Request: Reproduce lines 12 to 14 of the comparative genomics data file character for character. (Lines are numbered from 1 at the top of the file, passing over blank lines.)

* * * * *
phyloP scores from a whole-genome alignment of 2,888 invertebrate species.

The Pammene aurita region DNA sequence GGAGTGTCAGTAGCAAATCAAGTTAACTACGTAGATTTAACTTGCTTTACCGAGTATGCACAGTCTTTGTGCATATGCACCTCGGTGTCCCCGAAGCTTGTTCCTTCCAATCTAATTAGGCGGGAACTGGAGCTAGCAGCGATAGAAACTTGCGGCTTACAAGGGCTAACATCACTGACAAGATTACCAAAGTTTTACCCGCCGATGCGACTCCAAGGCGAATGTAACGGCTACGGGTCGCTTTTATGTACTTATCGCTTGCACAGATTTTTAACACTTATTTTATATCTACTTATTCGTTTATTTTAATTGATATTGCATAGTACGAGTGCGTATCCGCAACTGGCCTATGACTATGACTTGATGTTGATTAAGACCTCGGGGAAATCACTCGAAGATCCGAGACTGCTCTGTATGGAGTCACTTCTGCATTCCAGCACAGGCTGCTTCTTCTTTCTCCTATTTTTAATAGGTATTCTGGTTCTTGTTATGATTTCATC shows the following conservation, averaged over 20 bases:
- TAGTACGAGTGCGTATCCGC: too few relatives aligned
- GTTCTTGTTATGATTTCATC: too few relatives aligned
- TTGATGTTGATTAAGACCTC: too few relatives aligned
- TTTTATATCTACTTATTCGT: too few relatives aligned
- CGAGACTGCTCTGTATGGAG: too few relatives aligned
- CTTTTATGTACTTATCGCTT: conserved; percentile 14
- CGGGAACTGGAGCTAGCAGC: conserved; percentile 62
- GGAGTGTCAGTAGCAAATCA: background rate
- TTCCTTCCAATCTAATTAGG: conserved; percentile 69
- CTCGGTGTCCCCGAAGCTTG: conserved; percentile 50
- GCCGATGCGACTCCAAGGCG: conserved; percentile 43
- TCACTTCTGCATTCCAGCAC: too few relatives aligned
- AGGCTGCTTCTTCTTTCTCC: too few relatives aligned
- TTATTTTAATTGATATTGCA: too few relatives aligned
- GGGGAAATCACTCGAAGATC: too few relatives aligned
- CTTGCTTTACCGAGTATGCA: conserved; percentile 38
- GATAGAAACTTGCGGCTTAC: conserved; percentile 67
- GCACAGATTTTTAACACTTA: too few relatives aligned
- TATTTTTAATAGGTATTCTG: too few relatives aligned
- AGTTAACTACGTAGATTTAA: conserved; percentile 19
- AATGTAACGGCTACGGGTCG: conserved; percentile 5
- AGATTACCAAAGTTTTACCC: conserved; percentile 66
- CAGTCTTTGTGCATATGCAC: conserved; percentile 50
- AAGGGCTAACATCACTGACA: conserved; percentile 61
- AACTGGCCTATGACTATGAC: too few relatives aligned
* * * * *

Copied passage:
- CTCGGTGTCCCCGAAGCTTG: conserved; percentile 50
- GCCGATGCGACTCCAAGGCG: conserved; percentile 43
- TCACTTCTGCATTCCAGCAC: too few relatives aligned